Apr 5, 2022 - World

China’s extreme COVID lockdowns cause widespread suffering

Illustration of a man in a glass box

Illustration: Sarah Grillo/Axios

People in Shanghai are facing food shortages, disruptions in medical care, and censorship as the city is in lockdown amid China's biggest wave of infections since early 2020.

Why it matters: China's "zero-COVID" policy has saved countless lives, but the extreme measures required to fully contain the highly transmissible Omicron variant are causing other kinds of suffering.

State of play: Authorities extended the lockdown today, after Shanghai reported 13,000 new COVID cases on Monday, a dramatic surge compared to China's usually low national case count, which for most of 2021 hovered in the dozens.

  • Thousands of Chinese military personnel have been called in to help test all of the city's 26 million residents.
  • The lockdown began on March 28.

What's happening: Food shortages resulting from panic buying, a lack of workers and movement restrictions are frustrating many of Shanghai's residents.

  • Treatment disruptions due to medical staff and device shortages reportedly left some dialysis and chemotherapy patients without care for days.
  • Authorities have censored local coverage of protests against COVID restrictions, as well as social media posts and other sources of information about the difficult conditions there.
  • Numerous factories, including Tesla's factory there, are still closed.

What they're saying: Ma Chunlei, secretary-general of Shanghai Municipal People's Government, apologized in a press conference last week and said the city's preparations were "not sufficient."

  • “We sincerely accept your criticism and are working hard to improve it," Ma said.
  • Chinese Vice Premier Sun Chunlan vowed on Saturday to eradicate COVID cases in the city, indicating the central government intends to stick to its zero-COVID policy, the New York Times reports.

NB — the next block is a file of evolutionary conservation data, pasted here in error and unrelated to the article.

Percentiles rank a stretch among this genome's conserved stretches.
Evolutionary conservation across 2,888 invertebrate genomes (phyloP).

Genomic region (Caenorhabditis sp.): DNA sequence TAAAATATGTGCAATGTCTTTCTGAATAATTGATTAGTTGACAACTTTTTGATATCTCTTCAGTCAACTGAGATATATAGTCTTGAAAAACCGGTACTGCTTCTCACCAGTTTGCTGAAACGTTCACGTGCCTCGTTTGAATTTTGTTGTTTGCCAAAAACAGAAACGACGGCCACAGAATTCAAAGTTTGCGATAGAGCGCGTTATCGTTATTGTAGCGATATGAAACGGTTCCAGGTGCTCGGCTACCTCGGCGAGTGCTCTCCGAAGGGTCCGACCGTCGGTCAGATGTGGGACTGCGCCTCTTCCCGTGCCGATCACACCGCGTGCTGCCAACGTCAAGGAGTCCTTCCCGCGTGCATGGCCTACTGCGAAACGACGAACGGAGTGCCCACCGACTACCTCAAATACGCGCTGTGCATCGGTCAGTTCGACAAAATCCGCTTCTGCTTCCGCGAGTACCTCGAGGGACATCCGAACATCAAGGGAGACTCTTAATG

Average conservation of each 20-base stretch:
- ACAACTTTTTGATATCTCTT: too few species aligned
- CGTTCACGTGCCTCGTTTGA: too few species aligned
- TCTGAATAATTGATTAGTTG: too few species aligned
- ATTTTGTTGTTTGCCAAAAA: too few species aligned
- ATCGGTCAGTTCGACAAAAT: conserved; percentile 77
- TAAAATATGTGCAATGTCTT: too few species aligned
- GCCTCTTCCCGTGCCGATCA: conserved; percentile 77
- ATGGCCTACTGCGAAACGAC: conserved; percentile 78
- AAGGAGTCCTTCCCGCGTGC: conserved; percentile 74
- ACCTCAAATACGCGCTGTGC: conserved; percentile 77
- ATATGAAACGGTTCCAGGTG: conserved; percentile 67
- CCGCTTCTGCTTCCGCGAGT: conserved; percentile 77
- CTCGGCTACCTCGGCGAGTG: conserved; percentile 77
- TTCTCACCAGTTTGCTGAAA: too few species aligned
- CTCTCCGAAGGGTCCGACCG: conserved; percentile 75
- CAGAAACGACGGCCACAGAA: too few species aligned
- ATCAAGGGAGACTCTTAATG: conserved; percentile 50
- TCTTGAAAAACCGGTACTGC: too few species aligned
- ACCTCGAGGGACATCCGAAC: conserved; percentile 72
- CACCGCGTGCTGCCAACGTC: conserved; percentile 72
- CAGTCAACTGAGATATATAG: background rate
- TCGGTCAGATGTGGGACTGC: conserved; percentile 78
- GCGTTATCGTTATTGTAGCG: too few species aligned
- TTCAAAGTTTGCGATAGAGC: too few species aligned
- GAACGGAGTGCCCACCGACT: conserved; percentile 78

Zoom out: Shanghai isn't the only Chinese city to go into lockdown in recent weeks.

  • The southern city of Shenzhen was briefly shuttered, and the entire province of Jilin in China's northeast remains in lockdown since mid-March as it battles an outbreak.
  • Residents of Changchun, the capital of Jilin province, have also faced food shortages and other disruptions during the lockdown.

The big picture: China's zero-COVID policy worked well earlier in the pandemic, when there were less transmissible variants and protecting an unvaccinated population was far more imperative.

  • But China is now in a bind — one that analysts saw coming. In January, U.S. consultancy Eurasia Group listed China's zero-COVID policy as a major global risk in 2022.
  • "The initial success of China's zero-COVID policy and Xi's personal attachment to it makes it impossible to change course," Eurasia Group analysts wrote.
  • "China's policy will fail to contain infections, leading to larger outbreaks, requiring in turn more severe lockdowns. This will, in turn, lead to greater economic disruptions, more state intervention, and a more dissatisfied population."

This pattern was already apparent with the weekslong lockdown in the Chinese city of Xi'an earlier this year, with residents struggling to obtain food and necessary medical care.

What to watch: Chinese health authorities have approved the use of Pfizer's COVID treatment drug and have just given the green light to clinical trials for domestically developed mRNA vaccines — meaning China may soon have more tools in its arsenal to fight COVID.

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